Self-Love, Storytelling, and Fighting for Change

Stories hold power. 

You have a story, I have a story—we all have something meaningful to share with other people. 

But are we brave enough to share those stories? Do we see how important it is to do so? 

Julie Lythcott-Haims is a best-selling author, so you can say she understands the importance of storytelling! 

Her captivating non-fiction work includes How to Raise an Adult, Real American: A Memoir, and Your Turn: How to Be an Adult

But it wasn’t always easy. Julie became an author after decades of rejection. She also had to do the deep inner work of learning to love herself so she could write from a place of vulnerability and authenticity.

Julie joined us on episode 5 of Unlocking the Club podcast. Here are her insights on how to develop deep self-love to drive you forward with change and impact. 

Identity and Belonging

Two hands with wedding bands; one black person and one white person

Julie’s father is black and her mother is white. 

And until the late 1980s when “biracial” entered common vernacular, Julie struggled with her identity and sense of self. Today, she identifies as black and biracial, connecting it with her family history and culture. 

Growing up, though, Julie felt like she didn’t belong anywhere—she was “too white” for the black community and “too black” for the white community. 

She learned that, because of her skin color, she wasn’t given opportunities that others were. And so she pushed aside her blackness, trying only to do what was acceptable to white folks. 

It wasn’t until she was challenged to adopt a mindfulness practice and sit with her emotions did things start to change. Julie worked to name how she felt—that she was ashamed of being black—so that she could address it and embrace her identity. 

And that’s what flipped the switch for self-love. Julie worked to recognize every part of herself, name what she’d been hiding, and learn to embrace it. 

Today, Julie is proud of her identity and embraces her blackness. She’s gone deep into family history and learned about her ancestors and her legacy. And in doing so, she doesn’t hide back from it anymore, but sees her full self as worthy of love. 

Breaking Free from Internalized Messages

Three black woman smiling and laughing

Julie reflected on her experiences growing up, the messages she heard and internalized. 

For her, it was “death by a thousand paper cuts”—countless small (or seemingly small) incidents that told her what people thought of her and her family. 

Just some of her memories include parents pulling their kids out of the pool when she got in, being denied access to the gifted program despite her high grades, or someone writing the n-word on her locker.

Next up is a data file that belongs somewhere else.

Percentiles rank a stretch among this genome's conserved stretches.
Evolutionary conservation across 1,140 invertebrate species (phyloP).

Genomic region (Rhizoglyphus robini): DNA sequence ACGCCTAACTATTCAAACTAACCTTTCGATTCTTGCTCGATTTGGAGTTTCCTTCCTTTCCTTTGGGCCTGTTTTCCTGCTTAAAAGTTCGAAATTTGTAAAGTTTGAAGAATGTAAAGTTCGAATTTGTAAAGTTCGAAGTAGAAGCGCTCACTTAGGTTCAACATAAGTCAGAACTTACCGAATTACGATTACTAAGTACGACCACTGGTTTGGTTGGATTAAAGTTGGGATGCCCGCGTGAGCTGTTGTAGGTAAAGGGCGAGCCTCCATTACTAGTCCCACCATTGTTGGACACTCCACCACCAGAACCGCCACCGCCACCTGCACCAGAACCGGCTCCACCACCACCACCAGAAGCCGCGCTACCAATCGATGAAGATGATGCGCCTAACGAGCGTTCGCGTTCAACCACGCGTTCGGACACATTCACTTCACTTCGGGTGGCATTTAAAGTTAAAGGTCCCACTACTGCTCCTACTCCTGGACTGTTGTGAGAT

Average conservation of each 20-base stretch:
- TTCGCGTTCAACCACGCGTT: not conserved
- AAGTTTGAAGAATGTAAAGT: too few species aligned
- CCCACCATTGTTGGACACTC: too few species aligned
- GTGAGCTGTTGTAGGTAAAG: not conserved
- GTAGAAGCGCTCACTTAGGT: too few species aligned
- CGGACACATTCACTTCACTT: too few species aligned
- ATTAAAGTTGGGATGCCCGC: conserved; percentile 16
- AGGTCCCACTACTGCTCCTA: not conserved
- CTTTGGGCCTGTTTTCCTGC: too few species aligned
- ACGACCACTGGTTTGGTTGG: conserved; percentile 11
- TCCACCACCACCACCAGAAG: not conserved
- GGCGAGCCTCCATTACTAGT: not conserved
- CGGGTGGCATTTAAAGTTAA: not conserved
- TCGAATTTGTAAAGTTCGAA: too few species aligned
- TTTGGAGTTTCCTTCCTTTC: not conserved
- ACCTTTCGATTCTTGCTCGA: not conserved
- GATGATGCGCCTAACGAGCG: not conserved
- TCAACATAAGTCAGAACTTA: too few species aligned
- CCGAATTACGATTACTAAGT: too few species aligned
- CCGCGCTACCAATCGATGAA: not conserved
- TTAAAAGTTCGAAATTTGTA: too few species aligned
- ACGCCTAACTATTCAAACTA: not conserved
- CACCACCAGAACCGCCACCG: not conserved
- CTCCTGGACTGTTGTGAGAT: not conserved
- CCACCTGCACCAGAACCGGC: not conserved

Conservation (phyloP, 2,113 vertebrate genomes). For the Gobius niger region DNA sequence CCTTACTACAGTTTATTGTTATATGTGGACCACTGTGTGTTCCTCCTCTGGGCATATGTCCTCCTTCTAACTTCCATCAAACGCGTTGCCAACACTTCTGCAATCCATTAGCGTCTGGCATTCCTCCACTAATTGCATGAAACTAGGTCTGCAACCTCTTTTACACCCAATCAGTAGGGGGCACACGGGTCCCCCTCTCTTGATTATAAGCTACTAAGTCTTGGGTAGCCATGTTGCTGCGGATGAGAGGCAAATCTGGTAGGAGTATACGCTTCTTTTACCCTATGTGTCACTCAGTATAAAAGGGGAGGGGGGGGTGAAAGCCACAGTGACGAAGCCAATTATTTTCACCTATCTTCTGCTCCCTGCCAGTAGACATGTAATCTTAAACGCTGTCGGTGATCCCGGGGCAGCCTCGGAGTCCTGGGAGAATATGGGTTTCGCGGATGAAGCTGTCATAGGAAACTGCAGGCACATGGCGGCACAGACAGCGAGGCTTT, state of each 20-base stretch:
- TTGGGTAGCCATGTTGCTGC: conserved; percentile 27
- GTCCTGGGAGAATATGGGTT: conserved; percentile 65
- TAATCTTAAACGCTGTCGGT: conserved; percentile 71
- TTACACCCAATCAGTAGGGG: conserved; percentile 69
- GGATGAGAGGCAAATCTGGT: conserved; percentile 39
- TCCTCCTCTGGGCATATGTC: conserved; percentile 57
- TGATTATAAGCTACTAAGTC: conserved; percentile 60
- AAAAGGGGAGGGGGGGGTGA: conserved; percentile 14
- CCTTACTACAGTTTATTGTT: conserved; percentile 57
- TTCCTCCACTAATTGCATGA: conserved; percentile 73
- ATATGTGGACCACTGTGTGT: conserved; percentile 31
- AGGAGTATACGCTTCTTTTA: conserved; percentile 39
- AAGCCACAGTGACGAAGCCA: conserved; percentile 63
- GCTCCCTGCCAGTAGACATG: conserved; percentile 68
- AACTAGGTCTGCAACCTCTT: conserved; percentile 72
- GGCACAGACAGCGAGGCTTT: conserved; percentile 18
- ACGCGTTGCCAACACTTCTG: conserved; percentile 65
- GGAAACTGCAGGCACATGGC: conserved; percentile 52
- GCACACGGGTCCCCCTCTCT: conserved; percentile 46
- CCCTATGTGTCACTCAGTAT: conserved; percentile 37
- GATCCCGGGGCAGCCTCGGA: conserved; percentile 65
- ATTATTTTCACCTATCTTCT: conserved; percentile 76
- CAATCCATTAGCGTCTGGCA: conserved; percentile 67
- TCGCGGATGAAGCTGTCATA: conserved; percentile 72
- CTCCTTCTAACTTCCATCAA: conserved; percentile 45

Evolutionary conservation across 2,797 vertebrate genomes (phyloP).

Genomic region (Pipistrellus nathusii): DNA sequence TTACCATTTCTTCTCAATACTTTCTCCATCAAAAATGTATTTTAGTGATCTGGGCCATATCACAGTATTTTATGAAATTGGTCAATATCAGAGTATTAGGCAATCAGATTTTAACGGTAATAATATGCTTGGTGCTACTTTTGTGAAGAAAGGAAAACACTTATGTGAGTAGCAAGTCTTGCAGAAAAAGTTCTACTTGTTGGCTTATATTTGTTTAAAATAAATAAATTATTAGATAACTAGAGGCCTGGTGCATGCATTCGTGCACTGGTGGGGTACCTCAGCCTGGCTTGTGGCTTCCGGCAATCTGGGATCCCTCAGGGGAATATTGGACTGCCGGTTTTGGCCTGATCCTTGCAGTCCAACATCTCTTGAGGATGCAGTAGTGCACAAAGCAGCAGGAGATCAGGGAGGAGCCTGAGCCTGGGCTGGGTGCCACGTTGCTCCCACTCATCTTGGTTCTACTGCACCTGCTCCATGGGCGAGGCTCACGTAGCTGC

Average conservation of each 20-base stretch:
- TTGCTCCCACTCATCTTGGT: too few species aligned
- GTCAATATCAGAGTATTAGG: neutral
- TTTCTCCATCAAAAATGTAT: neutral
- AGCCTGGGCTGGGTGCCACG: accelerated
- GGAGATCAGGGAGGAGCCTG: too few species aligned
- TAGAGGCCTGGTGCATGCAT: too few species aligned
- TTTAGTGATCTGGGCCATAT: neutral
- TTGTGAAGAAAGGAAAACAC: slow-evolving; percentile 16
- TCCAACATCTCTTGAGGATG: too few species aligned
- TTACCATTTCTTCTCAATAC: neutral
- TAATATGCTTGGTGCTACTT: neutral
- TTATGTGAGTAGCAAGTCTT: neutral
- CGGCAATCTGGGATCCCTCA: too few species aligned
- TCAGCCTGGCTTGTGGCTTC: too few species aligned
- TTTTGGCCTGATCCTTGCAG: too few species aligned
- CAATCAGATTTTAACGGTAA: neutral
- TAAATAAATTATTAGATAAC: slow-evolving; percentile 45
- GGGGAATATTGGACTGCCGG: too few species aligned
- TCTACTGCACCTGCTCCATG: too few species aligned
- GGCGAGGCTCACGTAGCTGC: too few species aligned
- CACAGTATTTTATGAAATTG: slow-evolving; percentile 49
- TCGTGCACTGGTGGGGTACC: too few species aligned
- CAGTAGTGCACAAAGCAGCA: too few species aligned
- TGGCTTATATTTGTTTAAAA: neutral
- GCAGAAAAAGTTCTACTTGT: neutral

Julie recognizes her privilege as a light-skinned woman raised with many opportunities in a middle-class family.

But here’s the thing—racism follows you. Even though Julie was outwardly successful in so many ways, there were always people trying to tear her down for her skin color. 

And that feeling, those memories, have driven Julie to greater empathy for everyone. She know’s what it’s like to be excluded and cut down and doesn’t want anyone else to experience the same thing.

Because she was told she didn’t belong, she fights for others to belong. And in her fight for inclusion, she is breaking free from the internalized messages of racism. 

Fighting for Change

A stack of 6 books

As Julie puts it, there’s a lot that’s broken now in our society and how people interact with each other. And a lot of us are confronting the question, what can I do? 

For Julie, there are two things: subverting the norms of American publishing and running for city council. 

As a nonfiction writer, Julie is committed to her personal integrity in writing. Her work is built purposefully around principles of inclusion and belonging. 

So, she pushes back on two norms in American publishing: 

  • Refusing to only mention race or ethnicity when the person is non-white—she talks about it for everyone, challenging the idea that being white is the norm. 
  • Calling out authors who write self-help books for “everyone,” but cater only to a small segment of the population. 

Outside of her writing work, Julie is fighting for inclusion by running for city council in her hometown of Palo Alto, California. 

Julie described the decision to do so as a way to fight the urge to run and flee from this messy American moment. But as someone with privilege and resources, she wants to stay and fight. 

Her big campaign issue is affordable housing, resting on the premise that there is room for everyone. Everyone belongs in her community. And she’s fighting for it by bringing around a team of advisors and others who are passionate about change in the community. 

Whether she is elected and has a long-term career in politics or not, one thing is clear—Julie will keep fighting for inclusion and justice, fueled by her past experiences, and rooted in her own self-love and identity. 

If you want to learn more about Julie’s story, listen to her full interview on episode 5 of Unlocking the Club podcast. You can also keep up with Julie on her website, Twitter, LinkedIn, or Instagram. Support her city council campaign here.